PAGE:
Thursday, October 24, 2019

Latinos Still Lag in Federal Employment Despite Citizenship

U.S. Hispanics may be seen as a pivotal force in the upcoming presidential election and marketing campaigns aimed at their collective economic strength, but it is still harder for a Galindo or a Lopez to land a job with the feds.

And arguments that citizenship – or lack thereof – is what holds Hispanics back are beginning to ring false.

While Latinos make up more than 16 percent of the U.S. population, they only make up less than 8 percent of the federal workforce (that goes down to under 4 percent for management levels). The disparity has led to some to place the blame on the fact that 25 percent of Hispanics counted in the U.S. Census are not citizens, a requirement for federal employment.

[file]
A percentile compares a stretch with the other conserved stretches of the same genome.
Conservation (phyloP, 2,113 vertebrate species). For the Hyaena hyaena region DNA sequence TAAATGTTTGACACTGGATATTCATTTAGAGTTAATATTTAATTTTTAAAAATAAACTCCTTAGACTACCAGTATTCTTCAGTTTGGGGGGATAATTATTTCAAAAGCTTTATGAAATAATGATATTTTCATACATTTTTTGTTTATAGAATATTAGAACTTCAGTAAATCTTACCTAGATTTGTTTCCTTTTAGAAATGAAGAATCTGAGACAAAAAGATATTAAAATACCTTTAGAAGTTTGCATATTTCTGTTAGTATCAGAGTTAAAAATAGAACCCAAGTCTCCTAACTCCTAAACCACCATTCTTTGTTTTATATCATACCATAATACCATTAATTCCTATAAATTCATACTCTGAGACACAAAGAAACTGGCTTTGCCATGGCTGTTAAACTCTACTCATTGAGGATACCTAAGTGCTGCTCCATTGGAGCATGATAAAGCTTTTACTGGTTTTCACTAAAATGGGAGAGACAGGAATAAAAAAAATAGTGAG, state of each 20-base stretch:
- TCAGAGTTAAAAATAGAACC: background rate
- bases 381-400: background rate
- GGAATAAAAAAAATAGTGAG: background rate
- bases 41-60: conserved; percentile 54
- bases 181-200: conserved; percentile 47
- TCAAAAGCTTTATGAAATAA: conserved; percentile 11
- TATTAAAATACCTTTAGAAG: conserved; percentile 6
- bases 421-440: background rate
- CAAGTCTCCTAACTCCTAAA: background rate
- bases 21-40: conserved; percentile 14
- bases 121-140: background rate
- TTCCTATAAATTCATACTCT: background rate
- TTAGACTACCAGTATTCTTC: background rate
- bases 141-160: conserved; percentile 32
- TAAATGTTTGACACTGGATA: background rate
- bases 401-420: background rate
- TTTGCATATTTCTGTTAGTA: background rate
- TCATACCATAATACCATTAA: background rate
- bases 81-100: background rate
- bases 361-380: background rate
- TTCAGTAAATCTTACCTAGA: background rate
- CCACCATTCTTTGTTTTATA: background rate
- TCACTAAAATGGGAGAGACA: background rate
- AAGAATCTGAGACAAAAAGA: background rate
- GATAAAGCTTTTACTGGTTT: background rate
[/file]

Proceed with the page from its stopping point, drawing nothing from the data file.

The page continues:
But Jorge Ponce, director of Policy and Evaluation Division at the Office of Civil Rights at the U.S. Department of Commerce, challenged that argument Monday in a commentary he wrote for the National Institute for Latino Policy.

Ponce did the math. And once the non-citizens are subtracted from the civilian working pool of 24 million, there was still a workforce pool of almost 19 million Hispanics for the feds to consider.

More importantly, that number accounts for 12 percent of the U.S. workforce. Which means there is still a 4-point gap between that figure and the number of Hispanics under federal employment.

What there isn’t any more, Ponce said, is room for excuses.

“It defies logic that … federal managers can’t find enough qualified Hispanics,” Ponce wrote in the piece published Monday. “This is a challenge that has remained unsolved for the last 42 years.”

Rather than come up with excuses or rationalizing the obvious gap, Ponce said it was time for the U.S. government to take the matter seriously. He cited President Barack Obama’s 2011 White House Proclamation on National Hispanic Heritage Month, in which Obama said that “the future of America is inextricably linked to the future of our Hispanic community.”

Ponce said: “It is about time that the federal government did a little less conversation, and a little more action!”

This article originally appeared on VOXXI.